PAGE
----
Textbook readings are designed to supplement the material in the lecture and journal articles. The
textbook reading is highly recommended as our class time will largely focus on primary literature.


10% : Weekl y part i ci pat i on
The success of this class depends on active participation by all students. Students are expected to
attend class regularly, and each class will end with a short response paper. Additionally, students
will be expected to post a response on Moodle by MIDNIGHT the night before a class in which
a research article will be presented (as indicated on the schedule).

10% : Nucl ei c Aci d St ruct ure Qui z
Understanding the research that will be presented throughout the semester will require a basic
knowledge of the structure and function of nucleic acids on a chemical and biochemical level. This
brief quiz, based primarily on the lecture on Class 2 but also on the Cloning Module, will ensure
that students have the requisite background to understand subsequent assignments.

10% : Cl oni ng Proj ect
In this project, students will design a novel cloning strategy, including designing PCR primers and
restriction digests to ligate a gene into a cloning vector. This project will also give students the tool
necessary to navigate online sequence databases that contain huge repositories of publically
produced and publically available data.

30%: Cl ass present at i ons
Student participation in classroom discussions will be absolutely necessary for the functionality of
the course. Students will be expected to make presentations of the assigned journal articles five
times throughout the semester. Students will be expected to clearly understand the material they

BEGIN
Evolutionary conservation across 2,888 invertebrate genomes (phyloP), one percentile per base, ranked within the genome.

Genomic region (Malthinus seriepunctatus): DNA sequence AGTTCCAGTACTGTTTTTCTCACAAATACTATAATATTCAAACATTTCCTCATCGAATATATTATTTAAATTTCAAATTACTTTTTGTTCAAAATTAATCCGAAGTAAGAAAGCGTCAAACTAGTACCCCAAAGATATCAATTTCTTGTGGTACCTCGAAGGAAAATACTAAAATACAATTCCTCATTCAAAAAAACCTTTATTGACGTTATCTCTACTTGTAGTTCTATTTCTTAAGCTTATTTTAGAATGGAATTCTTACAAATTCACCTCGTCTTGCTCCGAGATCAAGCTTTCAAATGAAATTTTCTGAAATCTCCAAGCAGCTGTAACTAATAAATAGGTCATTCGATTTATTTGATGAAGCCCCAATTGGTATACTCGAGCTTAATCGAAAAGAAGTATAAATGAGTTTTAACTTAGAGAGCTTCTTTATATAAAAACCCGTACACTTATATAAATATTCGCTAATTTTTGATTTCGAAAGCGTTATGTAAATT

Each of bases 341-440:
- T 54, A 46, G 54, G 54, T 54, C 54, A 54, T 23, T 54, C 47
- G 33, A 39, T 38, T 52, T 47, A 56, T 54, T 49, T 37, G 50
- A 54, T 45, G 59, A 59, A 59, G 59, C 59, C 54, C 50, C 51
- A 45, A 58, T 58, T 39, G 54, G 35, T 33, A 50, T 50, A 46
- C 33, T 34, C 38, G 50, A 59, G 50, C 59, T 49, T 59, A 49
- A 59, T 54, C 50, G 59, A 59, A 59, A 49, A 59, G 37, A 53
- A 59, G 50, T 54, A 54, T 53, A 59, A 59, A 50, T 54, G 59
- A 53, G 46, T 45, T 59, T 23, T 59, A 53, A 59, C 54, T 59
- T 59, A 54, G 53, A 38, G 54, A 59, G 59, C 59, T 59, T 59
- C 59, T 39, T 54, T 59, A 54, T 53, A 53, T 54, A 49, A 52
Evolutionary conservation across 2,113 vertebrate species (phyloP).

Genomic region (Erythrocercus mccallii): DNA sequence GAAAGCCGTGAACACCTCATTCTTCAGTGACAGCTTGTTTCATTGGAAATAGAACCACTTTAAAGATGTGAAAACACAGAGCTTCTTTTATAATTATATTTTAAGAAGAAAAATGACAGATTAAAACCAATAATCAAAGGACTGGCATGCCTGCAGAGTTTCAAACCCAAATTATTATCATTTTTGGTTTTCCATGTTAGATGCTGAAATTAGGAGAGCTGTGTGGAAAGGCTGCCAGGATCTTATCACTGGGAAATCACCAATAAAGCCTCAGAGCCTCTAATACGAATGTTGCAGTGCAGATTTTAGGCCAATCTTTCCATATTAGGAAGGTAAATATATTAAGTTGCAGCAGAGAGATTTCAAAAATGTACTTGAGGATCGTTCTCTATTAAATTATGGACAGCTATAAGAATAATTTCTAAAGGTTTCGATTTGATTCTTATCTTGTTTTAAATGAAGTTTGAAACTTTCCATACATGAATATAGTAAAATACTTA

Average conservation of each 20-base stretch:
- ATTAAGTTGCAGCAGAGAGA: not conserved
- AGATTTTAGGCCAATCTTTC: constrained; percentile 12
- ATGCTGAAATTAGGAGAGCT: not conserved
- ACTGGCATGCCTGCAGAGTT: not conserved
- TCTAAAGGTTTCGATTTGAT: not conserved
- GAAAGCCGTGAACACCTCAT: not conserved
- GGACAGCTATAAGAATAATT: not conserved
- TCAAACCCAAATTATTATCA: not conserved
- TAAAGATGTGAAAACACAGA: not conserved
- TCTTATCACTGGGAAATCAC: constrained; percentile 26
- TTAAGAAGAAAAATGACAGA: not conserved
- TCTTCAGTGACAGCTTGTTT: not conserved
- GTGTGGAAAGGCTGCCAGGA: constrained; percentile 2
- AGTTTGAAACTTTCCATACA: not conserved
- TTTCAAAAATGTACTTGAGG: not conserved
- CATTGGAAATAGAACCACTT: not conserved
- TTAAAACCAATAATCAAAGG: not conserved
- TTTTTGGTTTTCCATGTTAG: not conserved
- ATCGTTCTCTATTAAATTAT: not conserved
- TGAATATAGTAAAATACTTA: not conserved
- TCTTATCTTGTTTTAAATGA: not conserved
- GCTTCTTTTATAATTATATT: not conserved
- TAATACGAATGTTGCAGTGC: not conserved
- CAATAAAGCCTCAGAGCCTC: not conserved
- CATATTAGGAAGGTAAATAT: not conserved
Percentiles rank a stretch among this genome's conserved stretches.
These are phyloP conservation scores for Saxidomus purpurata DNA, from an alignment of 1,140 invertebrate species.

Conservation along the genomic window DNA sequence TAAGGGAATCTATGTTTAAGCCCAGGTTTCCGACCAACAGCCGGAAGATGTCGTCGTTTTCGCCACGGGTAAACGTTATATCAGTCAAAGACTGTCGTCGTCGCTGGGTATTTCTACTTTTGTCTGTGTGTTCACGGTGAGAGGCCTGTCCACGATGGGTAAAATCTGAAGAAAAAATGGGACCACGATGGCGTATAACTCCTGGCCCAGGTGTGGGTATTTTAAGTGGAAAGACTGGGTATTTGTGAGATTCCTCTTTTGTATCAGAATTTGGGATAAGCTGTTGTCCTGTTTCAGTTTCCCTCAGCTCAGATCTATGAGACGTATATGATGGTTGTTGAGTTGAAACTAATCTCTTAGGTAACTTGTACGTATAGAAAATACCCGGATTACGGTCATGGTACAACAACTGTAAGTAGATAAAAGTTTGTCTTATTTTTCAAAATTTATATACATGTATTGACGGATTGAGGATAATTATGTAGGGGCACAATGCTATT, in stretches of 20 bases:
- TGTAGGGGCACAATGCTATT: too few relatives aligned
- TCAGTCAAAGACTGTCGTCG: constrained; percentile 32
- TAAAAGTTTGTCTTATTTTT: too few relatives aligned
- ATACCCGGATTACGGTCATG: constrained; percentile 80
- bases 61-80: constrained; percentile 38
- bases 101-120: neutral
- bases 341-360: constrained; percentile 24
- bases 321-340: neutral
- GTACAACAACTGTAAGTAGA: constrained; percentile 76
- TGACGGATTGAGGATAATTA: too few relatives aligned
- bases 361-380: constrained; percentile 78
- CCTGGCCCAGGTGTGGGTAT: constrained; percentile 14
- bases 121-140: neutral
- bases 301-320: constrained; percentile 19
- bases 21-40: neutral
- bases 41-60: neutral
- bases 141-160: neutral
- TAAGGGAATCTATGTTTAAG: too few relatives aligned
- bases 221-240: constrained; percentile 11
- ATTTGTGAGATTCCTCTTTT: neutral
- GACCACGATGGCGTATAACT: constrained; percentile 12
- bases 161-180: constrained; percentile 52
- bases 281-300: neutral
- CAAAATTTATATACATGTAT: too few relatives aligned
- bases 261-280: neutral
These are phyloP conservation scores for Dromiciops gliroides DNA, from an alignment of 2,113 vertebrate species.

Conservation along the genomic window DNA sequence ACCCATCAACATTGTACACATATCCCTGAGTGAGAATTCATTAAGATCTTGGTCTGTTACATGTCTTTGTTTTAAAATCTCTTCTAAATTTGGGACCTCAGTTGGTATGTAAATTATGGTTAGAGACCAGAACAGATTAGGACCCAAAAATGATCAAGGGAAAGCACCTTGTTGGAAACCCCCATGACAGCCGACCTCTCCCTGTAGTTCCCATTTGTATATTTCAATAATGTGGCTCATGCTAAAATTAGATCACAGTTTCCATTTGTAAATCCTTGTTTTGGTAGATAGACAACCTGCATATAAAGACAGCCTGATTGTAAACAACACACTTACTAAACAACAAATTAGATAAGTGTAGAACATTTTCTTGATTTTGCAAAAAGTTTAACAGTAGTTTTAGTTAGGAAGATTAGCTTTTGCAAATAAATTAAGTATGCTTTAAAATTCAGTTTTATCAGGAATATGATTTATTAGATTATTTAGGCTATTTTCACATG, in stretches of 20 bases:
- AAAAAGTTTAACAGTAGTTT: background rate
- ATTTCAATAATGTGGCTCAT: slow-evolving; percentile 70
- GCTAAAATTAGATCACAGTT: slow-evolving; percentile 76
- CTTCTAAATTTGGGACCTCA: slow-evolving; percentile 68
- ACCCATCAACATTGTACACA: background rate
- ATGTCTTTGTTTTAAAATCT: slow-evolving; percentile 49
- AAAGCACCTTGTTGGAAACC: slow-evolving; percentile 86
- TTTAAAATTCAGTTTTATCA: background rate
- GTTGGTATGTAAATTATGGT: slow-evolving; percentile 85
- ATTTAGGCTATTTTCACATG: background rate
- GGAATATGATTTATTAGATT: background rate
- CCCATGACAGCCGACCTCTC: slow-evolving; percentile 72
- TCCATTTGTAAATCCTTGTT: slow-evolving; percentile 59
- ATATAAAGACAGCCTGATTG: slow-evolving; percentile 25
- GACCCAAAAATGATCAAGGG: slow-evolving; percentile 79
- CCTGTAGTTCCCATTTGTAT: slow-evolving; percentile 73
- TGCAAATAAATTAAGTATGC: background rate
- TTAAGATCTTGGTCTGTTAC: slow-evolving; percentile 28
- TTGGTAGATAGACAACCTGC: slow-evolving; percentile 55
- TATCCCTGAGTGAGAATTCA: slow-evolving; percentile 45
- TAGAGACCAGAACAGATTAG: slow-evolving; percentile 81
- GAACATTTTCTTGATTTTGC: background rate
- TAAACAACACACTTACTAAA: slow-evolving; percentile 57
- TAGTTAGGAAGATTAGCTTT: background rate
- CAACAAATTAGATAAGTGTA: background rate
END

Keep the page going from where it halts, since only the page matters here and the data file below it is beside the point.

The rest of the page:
are presenting and be able to answer questions from their peers and instructor about the reading.
Special emphasis will be given on the students understanding of the techniques and methods in

Students will receive a grade each week they have an in-class presentation. Grades will be given the
weekend after the class to help prepare for the next weeks assignment. Grades will emphasize
improvement based on previous evaluations.

20% : Fi nal Present at i on
At the end of the semester, students will have the opportunity to choose and present an article.
Students will work in small groups to lead the discussion of a recent journal article focused on
molecular biology or using molecular techniques to answer an important biological question.
Students will be responsible for teaching the techniques to their peers and facilitating discussion.

20%: Fi nal Exam
Students will take a final exam focused on reading and discussing a primary research article.
Information to come.

Gradi ng Scal e
100%-92% A
91.9%-90% A-
89.9%-87% B+
86.9%-83% B
82.9%-80% B-
79.9%-77% C+
76.9%-73% C
72.9%-70% C-
69.9%-67% D+
66.9%-63% D
62.9%-60% D-
59.9%- F

St udent s wi t h Di sabi l i t i es:
Academic accommodations are available for students with disabilities who are registered with the
Office of Disability and Support Services. Please schedule an appointment with me early in the
semester to discuss any accommodations for this course which have been approved by the Director
of Disability and Support Services as indicated in your DSS accommodation letter.